Ruth Kassinger's conservatory started as a refuge and has
Ruth Kassinger's conservatory started as a refuge and has

It?s a cold winter day and Ruth Kassinger is eating fresh kumquats that she?s just picked from a tree inside her suburban Washington home. The kumquat is among a variety of tropical plants in the sunroom Kassinger calls her conservatory.

A chance visit to the National Botanic Garden in Washington gave her the idea to build her more modest version. "I walked in and the glass doors opened and I stepped into a beautiful green lush, warm and humid jungle, and I walked around for a while, and was just stunned by how beautiful and full of life this place was."

This living wall, covered with dozens of foliage p
This living wall, covered with dozens of foliage plants, is watered four times a day by a hose hooked up to a pump.

Kassinger wanted a place of refuge, where she could heal after her sister?s untimely death and her own recent bout with breast cancer. But getting started presented some hurdles.

"I hated gardening," she says. "I really hated the bugs and oppressive summer humidity in Washington.?

The solution was simple: she would grow plants indoors in pots.

In place of a worn backyard deck, Kassinger built a room with tall windows. She installed ceiling skylights, overhead fluorescents and heat lamps. A small exercise pool could also provide needed humidity. Gradually, Kassinger began filling the new room with orange, lime and lemon trees and an unusual yellow citrus with tentacle-like fingers called a Buddha?s Hand. "I like the idea of them being useful plants as well as beautiful plants," she says.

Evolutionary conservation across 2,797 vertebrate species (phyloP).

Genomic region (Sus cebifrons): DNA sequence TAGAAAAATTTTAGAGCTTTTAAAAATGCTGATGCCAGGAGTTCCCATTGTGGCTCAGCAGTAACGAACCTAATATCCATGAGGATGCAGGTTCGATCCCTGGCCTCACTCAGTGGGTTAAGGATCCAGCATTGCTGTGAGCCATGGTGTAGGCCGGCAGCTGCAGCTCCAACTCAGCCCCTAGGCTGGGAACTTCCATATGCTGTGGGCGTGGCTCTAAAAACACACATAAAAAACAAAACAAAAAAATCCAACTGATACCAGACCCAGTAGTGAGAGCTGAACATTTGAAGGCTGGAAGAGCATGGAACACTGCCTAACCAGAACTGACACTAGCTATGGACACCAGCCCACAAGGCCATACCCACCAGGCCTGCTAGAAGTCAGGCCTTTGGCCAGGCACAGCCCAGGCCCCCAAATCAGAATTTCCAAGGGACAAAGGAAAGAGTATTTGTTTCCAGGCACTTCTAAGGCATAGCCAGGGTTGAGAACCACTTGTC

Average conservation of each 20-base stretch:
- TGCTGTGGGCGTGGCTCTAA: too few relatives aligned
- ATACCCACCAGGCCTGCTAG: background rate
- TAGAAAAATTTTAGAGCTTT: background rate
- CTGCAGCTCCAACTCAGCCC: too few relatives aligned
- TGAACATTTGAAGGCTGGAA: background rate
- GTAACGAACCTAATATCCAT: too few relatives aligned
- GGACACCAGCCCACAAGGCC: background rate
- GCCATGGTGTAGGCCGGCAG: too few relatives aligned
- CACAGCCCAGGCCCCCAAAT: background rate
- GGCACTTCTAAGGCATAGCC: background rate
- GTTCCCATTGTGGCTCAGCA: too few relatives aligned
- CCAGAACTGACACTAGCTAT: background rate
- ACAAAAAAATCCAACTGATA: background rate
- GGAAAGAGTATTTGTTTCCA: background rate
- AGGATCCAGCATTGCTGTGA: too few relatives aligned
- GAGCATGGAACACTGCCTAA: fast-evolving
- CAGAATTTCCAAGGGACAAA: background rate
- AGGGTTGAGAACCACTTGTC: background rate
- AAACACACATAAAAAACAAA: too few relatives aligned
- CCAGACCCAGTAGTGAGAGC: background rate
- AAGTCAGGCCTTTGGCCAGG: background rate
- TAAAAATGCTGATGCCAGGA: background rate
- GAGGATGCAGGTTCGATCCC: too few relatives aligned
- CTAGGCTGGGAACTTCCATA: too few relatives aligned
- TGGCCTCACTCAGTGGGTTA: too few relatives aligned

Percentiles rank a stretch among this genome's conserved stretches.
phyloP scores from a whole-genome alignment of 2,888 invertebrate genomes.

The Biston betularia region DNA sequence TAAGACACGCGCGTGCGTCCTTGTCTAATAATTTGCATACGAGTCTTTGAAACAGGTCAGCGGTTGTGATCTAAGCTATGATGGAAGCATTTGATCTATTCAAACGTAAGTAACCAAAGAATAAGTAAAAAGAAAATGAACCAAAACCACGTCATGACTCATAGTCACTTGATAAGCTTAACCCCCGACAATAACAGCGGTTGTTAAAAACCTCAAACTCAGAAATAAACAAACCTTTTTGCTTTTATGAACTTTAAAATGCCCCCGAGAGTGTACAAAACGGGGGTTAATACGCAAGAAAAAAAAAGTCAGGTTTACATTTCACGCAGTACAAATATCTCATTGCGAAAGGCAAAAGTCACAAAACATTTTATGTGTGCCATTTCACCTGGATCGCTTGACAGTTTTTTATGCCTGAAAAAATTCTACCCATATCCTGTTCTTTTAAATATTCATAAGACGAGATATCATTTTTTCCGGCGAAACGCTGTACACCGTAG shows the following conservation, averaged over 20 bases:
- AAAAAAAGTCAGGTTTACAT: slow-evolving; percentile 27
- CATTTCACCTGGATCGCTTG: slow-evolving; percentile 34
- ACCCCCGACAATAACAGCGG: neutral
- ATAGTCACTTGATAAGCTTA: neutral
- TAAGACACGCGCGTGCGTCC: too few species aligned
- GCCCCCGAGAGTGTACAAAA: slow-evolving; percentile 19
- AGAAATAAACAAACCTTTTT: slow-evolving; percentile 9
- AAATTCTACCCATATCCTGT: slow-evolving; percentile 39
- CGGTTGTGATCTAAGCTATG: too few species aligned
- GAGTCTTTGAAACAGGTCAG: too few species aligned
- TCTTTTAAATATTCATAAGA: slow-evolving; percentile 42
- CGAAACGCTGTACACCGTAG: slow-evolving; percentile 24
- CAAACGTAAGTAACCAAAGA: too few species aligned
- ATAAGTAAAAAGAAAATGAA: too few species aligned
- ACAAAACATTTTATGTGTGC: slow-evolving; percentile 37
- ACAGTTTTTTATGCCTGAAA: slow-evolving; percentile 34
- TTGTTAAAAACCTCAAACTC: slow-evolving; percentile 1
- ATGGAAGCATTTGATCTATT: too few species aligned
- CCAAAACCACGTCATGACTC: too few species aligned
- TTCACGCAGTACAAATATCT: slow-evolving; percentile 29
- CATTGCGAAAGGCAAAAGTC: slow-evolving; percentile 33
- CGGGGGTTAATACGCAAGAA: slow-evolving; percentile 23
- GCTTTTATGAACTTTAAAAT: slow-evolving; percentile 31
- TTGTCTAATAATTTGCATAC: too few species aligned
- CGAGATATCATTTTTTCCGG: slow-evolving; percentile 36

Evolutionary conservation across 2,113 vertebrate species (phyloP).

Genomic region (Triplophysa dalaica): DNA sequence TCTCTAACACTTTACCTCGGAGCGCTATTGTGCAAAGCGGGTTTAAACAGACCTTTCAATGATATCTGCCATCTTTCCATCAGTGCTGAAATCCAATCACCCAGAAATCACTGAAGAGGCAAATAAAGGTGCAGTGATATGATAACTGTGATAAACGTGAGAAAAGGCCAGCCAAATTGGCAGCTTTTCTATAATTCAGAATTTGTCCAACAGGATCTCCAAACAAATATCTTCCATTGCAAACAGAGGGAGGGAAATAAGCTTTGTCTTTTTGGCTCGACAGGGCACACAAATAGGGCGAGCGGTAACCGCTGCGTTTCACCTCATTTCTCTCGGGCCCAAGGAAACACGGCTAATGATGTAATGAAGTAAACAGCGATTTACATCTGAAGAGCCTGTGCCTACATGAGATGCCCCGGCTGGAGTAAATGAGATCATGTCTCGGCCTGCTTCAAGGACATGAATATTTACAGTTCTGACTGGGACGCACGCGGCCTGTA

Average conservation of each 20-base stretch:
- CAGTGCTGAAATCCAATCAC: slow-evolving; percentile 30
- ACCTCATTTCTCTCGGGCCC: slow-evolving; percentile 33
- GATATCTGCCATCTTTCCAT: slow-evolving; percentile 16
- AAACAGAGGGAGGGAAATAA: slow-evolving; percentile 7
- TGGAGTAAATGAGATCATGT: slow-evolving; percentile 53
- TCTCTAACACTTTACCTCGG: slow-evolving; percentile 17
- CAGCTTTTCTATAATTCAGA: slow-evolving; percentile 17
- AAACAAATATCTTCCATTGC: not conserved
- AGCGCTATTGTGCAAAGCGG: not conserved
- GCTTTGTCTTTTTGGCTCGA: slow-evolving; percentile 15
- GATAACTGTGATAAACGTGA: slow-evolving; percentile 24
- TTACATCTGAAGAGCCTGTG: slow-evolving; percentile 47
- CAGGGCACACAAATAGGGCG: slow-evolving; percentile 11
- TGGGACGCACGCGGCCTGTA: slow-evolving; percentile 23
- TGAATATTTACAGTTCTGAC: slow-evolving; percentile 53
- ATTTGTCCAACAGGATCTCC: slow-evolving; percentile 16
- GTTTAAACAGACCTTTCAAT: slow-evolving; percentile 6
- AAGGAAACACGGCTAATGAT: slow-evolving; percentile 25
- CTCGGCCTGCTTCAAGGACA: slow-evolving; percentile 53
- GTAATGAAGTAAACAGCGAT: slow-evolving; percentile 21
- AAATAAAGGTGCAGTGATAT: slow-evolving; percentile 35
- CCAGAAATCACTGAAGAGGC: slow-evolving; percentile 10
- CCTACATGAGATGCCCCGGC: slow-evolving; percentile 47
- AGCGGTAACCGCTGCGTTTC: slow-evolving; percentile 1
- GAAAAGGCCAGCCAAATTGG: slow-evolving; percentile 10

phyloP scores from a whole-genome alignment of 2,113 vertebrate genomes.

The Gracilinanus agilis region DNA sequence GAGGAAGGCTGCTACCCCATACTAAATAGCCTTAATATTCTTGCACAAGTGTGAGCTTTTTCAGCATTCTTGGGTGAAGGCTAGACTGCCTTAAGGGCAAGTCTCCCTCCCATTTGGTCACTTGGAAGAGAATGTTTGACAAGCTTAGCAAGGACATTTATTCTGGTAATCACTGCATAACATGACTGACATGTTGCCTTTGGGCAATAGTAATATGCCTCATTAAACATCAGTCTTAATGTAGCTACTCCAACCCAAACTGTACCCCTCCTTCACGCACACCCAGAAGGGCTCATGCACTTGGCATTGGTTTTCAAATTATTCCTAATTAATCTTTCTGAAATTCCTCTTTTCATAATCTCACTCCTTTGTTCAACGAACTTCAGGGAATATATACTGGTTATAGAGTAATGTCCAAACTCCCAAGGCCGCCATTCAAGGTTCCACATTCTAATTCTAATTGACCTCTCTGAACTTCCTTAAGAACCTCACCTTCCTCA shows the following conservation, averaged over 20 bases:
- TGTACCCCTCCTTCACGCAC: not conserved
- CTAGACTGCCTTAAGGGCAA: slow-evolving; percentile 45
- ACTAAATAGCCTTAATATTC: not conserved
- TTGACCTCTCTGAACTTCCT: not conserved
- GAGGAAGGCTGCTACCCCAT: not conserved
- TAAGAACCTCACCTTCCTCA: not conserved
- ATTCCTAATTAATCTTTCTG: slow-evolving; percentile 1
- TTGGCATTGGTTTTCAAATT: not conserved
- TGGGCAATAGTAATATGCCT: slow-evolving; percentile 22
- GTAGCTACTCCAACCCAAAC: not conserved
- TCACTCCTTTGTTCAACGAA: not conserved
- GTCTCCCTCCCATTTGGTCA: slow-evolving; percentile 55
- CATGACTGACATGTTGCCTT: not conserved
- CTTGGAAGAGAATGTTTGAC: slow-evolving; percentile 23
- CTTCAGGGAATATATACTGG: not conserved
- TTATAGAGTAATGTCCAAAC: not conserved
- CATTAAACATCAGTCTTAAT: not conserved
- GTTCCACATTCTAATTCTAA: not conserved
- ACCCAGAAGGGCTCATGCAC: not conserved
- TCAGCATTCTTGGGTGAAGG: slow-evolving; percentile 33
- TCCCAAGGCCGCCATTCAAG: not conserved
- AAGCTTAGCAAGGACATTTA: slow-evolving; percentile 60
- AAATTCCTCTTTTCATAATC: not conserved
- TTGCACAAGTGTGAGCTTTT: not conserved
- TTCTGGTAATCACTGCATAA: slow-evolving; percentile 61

In contrast to her husband?s dormant vegetable garden, the fragrance of orange blossoms ensures it is always spring in the conservatory. Kassinger tends a dense array of ferns, thick, leafy plants and red heart-shaped flowers with tall spikes, native to tropical jungles.

Among Ruth Kassinger’s prized citrus varieties i
Among Ruth Kassinger?s prized citrus varieties is this Buddha?s Hand, native to more tropical climes.

One wall is covered by dozens of small foliage plants growing hydroponically between thin layers of synthetic felt. Kassinger says this floor-to-ceiling garden is watered by a fountain pump attached to a hose that runs across the top of the wall.

"And the water trickles down four times a day. It?s really great for a lazy gardener as I am because you really don?t have to do anything other than once a week, add more water and fertilizer to the trough."  

Kassinger says her conservatory has grown in unexpected ways. She had envisioned a space where she could be cocooned from decline and loss, but it evolved into something quite different.

"Once we had the conservatory, we moved a kitchen table in there and now we eat all of our meals in the conservatory. This Garden of Eden for me did show me that the real joy of life is not to be isolated by myself without my family and friends."

Rather, Kassinger says, it is to be connected with people she loves.

The Kassingers' conservatory addition to their hou
The Kassingers' conservatory addition to their house.

Today, in that paradise, she is having a cup of tea with her youngest daughter Alice, home from college on vacation. The green world around them has become a part of their everyday lives.

"A conservatory never stands still. Plants are always growing. They are in some phase of their development. They are either fruiting or flowering. A conservatory can be a metaphor for life."

Kassinger says her Garden of Eden reminds her every day that she can live with life?s inevitable losses, both large and small. She weaves her story into a book on the history of conservatories called "Paradise under Glass." She writes, "A real paradise is not a quiet, immutable refuge, but a place where there is always something new under the sun."